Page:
The guitar is listed as weighing 8.87 pounds and I can’t believe the guitar is that heavy! It feels half as heavy as my 12 pound ’57 Gibson Les Paul Custom Shop VOS. I don’t care how much a guitar weighs. I have a 2008 Les Paul Standard that weighs more than my ’56 Gold Top but not as much as my ’57.
Troy told me the P-90s on this guitar have a “3-D Sound” and I didn’t know what he meant until I was able to plug in to my Fender ’65 Princeton Reverb and wail awhile. Troy, as ever, was right on the money. The sound from the P-90s in this ’56 envelops a room and caresses the ear. I have a lot of guitars, but none of them quite have the chiming bite and the buttery creaminess of P-90 bridge and neck pickups solo and in unison.
DR Pure Blue Strings really make this guitar sound from history.
The P-90 single coils only get a little noisy when you crank your amp into overdrive, otherwise, they are surprisingly well-behaved and silent.
I like a hefty neck and the neck on this ’56 Les Paul doesn’t disappoint — even though it is a little thinner and flatter than my ’57. There is slightly less left hand vibration in the neck on the ’56 than the ’57 and that was a little disappointing.
The description of this guitar says it has nickel hardware. To my eye, the hardware looks like chrome. Troy Benns assured me it is nickel. Here’s a test you can do at home to discern the difference between chrome and polished nickel. Take a white handkerchief and hold it next to the Stop Bar. If the reflection of the white handkerchief in the Stop Bar has a yellow hue, it is nickel; if the reflected handkerchief hue is blue, you have chrome. I did the handkerchief test on my ’56 — and I’m yellow reflected and nickel — just as Troy said.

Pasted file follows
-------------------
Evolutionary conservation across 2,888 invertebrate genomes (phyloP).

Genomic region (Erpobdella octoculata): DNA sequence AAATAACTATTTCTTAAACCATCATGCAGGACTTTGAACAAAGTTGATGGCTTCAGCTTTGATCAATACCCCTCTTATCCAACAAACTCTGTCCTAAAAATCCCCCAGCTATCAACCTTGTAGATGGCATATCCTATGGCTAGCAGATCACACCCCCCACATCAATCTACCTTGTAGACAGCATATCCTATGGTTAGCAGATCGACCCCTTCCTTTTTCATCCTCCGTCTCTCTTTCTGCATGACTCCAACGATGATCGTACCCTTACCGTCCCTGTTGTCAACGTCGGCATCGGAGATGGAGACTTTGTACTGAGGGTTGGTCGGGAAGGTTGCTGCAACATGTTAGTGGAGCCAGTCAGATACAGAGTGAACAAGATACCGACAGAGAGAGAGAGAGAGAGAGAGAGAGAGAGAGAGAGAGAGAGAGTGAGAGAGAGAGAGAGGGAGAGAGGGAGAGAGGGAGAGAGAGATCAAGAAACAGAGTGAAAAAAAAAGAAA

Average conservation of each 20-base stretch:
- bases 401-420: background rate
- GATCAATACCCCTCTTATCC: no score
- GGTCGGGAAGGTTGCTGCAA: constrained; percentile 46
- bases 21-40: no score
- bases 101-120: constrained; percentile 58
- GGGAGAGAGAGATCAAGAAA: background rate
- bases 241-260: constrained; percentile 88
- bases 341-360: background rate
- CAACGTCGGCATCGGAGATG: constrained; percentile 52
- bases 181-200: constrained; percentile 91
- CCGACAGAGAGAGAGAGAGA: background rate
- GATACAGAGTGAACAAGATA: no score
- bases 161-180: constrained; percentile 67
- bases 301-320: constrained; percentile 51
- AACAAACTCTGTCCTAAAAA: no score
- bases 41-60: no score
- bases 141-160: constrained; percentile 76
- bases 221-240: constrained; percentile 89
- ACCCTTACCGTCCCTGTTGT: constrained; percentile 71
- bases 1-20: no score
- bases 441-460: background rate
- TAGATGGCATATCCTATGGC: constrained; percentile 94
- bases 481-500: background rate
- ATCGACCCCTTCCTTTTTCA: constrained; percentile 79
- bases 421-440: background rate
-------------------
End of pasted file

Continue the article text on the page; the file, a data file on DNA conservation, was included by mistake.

The action on the guitar is wonderful and playing is lullaby soft and easy.
The tuners are flimsy. They look to be the same tuners installed on my ’57 Custom, but these ’56 Custom tuners don’t have a hard enough bite and getting a precision tune is tough because there is too much play in the keys — so you either end up over-tuning or under-tightening — while trying to find that dead-on sweet spot.
Here are some great YouTube videos created by our good friend Gregor Hilden using the same — but not identical — sort of Gibson History 1956 Gold Top Les Paul I now have, so you can hear the sting and feel the beauty of of this musical beast:
Troy Benns also tossed some really cool t-shirts into the shipping box, making for a delightful surprise upon the opening:
This concludes my review of my new Gibson Historic All Gold 1956 Les Paul Gloss, and I hope I gave you a sense of just how great this guitar is to play. I’ve only had my baby in hand for a day and a half, and yet, I already know in my bones this golden ’56 Les Paul Historic Custom will become my Number One guitar.
Now I have to resist revisiting the Wildwood website. There are just too many intriguing temptations waiting for me there every day. In fact, I just happened — by chance and by golly — to see an acoustic Gibson Montana J-45 True Vintage VOS guitar calling my name on Wildwood while slowly daring my eye into pulling out my wallet again.